3.  Write the date on your spices when you open them.  I use small white labels.
4.  Consider purchasing whole spices.  Whole peppercorns, cinnamon sticks, whole nutmeg, and other spices stay fresh longer than the ground versions.  Just grind or grate the desired amount onto your food. 
5.  Make your own spice mixes.  I purchase some pre-mixed seasonings (taco seasoning, Italian seasoning, Lowry's seasoned salt), but overall I prefer to make my own rubs and spice mixes.  I can control the salt and the heat and I generally save money.

The Spice Rack:

I purchase some spices in bulk and store small quantities in my kitchen in small glass jars (from IKEA).  The rest are stored on a shelf in my basement.  I have many more spices than your average person would need, but here are some (relatively inexpensive) essentials if you're just starting to cook:

Salt - There are so many varieties.  I don't use the plain old table salt, I prefer coarse Kosher salt because it's irregular shape allows it to penetrate meats prior to cooking and it's not as salty as table salt, so if you make a mistake, it's not as obvious.  Kosher salt is inexpensive (you can purchase a 1 pound box for under $2).  I keep mine in a salt pig next to the stove for easy access.  I use freshly ground sea salt as a finishing salt (on cooked foods like veggies and potatoes) before serving.  You can purchase coarse sea salt in a grinder at any grocery store or warehouse club.

Pepper - I buy whole peppercorns for my pepper grinder (for use in small quantities).  I also purchase coarse ground pepper (at Costco) in bulk, because it's easier to measure for recipes that require huge amounts of pepper.  Fresh cracked pepper is fantastic in flavor.  Invest in a pepper grinder.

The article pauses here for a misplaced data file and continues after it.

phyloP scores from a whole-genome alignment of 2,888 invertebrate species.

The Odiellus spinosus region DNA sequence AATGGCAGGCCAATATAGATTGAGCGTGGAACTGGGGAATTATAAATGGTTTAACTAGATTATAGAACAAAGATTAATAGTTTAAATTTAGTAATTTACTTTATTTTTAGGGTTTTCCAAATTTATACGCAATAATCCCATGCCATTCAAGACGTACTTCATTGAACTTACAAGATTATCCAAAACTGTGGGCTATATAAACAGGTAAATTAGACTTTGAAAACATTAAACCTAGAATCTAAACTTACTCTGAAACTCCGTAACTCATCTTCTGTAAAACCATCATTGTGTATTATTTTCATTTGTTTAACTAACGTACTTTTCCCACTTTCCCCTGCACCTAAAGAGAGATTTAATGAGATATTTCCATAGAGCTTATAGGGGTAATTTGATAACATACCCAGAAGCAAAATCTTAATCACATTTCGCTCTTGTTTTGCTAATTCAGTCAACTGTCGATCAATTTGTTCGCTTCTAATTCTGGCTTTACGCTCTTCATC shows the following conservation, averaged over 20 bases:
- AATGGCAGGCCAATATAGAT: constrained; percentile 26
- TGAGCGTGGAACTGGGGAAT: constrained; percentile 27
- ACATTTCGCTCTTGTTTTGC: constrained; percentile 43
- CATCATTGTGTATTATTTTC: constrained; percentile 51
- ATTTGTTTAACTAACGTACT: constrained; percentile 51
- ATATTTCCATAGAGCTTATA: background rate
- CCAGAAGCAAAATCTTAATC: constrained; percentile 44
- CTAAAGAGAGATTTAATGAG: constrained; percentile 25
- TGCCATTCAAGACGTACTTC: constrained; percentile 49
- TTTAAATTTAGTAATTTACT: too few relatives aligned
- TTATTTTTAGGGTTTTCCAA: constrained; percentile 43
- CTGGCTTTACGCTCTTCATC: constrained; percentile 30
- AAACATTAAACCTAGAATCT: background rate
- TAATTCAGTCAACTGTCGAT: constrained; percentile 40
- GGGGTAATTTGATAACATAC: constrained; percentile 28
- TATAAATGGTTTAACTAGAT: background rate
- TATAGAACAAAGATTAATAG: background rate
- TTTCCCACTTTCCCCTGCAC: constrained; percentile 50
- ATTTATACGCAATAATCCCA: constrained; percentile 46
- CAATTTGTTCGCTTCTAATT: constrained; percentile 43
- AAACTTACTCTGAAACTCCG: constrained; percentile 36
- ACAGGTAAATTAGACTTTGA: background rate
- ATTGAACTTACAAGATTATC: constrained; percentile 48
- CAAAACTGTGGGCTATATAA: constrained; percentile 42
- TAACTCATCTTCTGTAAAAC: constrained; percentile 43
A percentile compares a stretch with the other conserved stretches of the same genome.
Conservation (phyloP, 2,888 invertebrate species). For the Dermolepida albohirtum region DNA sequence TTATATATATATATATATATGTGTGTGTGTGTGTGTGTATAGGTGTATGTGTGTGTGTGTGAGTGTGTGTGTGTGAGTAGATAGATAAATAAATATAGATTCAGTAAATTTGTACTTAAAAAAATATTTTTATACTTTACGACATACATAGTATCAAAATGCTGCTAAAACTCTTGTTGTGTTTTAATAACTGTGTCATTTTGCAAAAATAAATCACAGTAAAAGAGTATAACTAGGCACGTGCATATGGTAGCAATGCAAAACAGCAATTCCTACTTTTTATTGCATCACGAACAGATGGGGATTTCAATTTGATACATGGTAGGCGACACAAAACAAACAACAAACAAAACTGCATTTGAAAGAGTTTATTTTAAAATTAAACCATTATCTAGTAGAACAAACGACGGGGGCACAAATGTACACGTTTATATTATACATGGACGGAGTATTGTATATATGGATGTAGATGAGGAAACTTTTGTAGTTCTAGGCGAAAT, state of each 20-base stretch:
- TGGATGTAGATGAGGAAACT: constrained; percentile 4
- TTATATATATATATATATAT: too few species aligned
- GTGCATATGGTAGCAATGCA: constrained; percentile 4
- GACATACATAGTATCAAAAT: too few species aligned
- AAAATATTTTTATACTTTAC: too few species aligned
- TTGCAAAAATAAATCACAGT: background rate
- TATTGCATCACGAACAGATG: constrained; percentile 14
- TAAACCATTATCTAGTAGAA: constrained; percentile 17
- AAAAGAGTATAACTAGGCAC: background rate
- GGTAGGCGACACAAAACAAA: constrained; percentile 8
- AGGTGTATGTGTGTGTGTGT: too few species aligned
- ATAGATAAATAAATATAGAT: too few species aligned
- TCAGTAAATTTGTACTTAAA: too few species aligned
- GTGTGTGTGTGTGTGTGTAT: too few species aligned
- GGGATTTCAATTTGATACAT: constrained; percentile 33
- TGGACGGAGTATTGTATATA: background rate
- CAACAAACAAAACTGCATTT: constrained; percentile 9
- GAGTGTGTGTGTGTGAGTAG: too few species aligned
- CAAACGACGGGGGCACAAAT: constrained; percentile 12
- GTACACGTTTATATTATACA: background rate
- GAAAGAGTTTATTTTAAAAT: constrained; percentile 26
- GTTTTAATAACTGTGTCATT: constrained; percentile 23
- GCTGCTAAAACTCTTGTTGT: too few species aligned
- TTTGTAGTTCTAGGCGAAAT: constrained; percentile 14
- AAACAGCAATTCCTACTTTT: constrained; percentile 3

Garlic Powder/Granulated Garlic - I buy it in bulk at Costco because it seems to turn up in many recipes.  It's great in mashed potatoes, spaghetti sauce, mixed with butter and garlic and spread on bread, in cheese grits... the list goes on.  It's inexpensive and when you don't need (or feel like chopping) fresh garlic, it provides a strong flavor.

Cinnamon - I have whole sticks and pre-ground.  French toast, banana bread, cinnamon honey butter... pretty much every sweet treat benefits from a hit of cinnamon.

Red Pepper Flakes - Make sure they are brightly colored and really fresh.  I use this in anything from spaghetti sauce to Asian stir fries to chopped barbecue.

I'd start with these basic spices, then expand as recipes call for additional ingredients.  There's no point in breaking the bank on spices that you won't use for six months, especially since most ground spices only have a one year shelf life.

Sunday, March 7, 2010

5th Anniversary Celebration

My husband and I celebrated our fifth wedding anniversary on Saturday, March 6th.  We had a fantastic dinner at Harry's Savoy Grill, which is adjacent to Harry's Savoy Ballroom, where our wedding and reception were held back in 2005.

The fun weekend started when my father sent white tulips to my office as an anniversary gift.  I also gave my  husband a bottle of his favorite vino.

Of course, the best part of the weekend was dinner at Harry's.  They never disappoint.  My husband planned a fantastic evening.  We were seated in a cozy corner of the dining room.  He even had roses delivered to our dinner table. 

I started off with herb and ricotta gnocchi with Brussels sprout leaves and a flight of international Sauvignon Blanc.  My entree was Seared Sea Scallops with Prosciutto, Snap Peas, and Figs with a Balsamic Reduction.  Oh yes, it was very, very good.  The scallops were soft, but not too raw.  I don't like overcooked seafood, but I also don't care for a translucent look and rubbery texture.  These were perfect.  The snap peas were cut into bite-sized pieces and they were barely cooked, just the way I like them.  They were crunch and were a nice contrast with the soft, sweet figs, and the thinly sliced salty prosciutto.  I used to think I didn't like figs, but I realized that I don't like Fig Newtons (yuck!), but that fresh figs are excellent with cheese and other savory dishes. 

Even dessert was full of surprises.  I had a Chocolate Cake with Hazelnut Gelato and Warm Banana Pastry.  Check out the details:

I was (and still am) very, very happy.

My mom surprised us with an anniversary cake from the bakery that created our wedding cake.  It was my favorite flavor (and the same flavor as the top layer at our wedding):  fresh strawberries and cream with whipped icing.  We had such a rich dinner that we're going to wait until dessert tonight to enjoy the cake.